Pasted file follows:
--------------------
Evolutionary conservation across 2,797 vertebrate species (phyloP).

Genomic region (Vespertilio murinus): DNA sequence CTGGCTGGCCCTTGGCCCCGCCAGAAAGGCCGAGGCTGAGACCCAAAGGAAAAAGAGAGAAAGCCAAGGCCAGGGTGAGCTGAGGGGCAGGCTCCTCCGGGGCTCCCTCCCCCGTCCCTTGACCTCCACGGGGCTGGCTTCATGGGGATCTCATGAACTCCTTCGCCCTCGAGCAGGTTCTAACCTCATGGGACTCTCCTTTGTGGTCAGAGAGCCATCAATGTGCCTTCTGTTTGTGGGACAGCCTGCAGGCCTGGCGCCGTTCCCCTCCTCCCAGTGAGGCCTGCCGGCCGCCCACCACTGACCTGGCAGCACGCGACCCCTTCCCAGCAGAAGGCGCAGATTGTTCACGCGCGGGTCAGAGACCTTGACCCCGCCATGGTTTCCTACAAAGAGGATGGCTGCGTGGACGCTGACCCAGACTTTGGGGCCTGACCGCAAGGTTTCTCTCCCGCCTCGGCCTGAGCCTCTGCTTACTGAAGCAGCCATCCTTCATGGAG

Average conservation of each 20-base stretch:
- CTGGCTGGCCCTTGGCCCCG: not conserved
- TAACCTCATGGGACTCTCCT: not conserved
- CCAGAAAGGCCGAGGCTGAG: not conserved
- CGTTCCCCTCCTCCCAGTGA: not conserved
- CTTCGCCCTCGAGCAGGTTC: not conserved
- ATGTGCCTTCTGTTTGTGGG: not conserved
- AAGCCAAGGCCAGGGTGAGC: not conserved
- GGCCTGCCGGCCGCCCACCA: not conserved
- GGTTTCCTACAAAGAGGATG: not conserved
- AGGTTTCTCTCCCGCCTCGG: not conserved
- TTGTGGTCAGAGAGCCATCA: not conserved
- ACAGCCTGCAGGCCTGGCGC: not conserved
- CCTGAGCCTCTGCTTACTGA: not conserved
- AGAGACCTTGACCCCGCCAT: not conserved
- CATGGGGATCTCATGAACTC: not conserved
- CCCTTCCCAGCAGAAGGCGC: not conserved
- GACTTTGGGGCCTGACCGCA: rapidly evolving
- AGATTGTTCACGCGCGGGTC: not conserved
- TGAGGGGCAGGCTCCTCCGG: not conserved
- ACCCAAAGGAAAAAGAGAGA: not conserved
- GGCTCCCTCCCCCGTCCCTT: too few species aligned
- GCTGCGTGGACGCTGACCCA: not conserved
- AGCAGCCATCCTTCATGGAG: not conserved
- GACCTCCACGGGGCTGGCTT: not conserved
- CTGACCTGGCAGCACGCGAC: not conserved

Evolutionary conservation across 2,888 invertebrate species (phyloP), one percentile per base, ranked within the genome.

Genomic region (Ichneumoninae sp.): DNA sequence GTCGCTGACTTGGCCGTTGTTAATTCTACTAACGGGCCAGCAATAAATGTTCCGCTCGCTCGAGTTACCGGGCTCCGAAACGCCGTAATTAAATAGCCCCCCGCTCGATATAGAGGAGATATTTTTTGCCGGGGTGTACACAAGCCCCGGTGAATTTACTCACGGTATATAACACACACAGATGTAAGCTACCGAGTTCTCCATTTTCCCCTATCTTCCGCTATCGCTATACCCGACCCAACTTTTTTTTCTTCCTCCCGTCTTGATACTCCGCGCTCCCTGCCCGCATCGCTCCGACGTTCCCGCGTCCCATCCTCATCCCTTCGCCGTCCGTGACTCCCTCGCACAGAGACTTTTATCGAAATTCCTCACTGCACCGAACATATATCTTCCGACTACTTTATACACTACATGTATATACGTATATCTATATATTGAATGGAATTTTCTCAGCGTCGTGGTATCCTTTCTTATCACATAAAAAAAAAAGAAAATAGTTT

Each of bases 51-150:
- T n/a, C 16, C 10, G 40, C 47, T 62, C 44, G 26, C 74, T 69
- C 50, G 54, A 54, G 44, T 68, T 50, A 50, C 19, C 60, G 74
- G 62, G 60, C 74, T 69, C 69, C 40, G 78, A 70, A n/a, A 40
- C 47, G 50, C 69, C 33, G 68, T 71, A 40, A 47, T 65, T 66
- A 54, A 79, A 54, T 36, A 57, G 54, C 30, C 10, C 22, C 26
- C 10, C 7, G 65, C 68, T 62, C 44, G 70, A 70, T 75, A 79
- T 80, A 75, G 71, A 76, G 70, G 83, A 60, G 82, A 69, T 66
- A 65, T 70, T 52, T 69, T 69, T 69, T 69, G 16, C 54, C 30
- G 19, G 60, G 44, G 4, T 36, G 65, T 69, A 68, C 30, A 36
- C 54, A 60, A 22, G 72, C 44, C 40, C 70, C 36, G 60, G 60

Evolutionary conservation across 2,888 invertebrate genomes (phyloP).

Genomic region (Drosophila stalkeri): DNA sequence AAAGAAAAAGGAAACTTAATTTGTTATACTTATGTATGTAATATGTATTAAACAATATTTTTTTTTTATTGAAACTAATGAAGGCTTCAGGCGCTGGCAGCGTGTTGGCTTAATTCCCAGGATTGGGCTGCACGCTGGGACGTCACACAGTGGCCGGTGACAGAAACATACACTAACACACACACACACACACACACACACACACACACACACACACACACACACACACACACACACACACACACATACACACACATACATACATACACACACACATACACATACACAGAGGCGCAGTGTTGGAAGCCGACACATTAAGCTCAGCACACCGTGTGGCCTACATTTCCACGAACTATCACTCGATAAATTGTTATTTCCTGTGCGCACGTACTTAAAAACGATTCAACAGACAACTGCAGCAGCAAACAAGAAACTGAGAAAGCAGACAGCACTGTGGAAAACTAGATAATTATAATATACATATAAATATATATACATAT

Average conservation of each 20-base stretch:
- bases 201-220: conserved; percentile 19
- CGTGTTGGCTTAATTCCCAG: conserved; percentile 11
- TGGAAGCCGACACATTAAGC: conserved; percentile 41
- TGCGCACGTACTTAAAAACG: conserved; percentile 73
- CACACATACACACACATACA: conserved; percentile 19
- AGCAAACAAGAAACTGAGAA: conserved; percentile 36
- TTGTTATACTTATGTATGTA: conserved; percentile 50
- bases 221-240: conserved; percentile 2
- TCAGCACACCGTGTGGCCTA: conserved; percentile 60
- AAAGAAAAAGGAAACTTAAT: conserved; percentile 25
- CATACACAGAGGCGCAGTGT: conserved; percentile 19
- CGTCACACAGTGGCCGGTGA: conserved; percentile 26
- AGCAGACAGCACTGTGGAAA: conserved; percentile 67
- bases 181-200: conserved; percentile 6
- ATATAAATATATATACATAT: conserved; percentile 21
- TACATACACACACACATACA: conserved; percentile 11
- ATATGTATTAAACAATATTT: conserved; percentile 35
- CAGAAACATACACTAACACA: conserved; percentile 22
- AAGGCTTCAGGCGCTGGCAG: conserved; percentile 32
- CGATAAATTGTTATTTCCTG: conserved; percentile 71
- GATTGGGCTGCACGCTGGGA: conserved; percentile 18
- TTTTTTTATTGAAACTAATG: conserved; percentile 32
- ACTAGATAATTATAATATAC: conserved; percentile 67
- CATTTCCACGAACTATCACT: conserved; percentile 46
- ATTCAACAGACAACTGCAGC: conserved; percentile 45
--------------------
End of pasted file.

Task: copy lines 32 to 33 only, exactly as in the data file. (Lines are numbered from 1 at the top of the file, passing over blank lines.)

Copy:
- T n/a, C 16, C 10, G 40, C 47, T 62, C 44, G 26, C 74, T 69
- C 50, G 54, A 54, G 44, T 68, T 50, A 50, C 19, C 60, G 74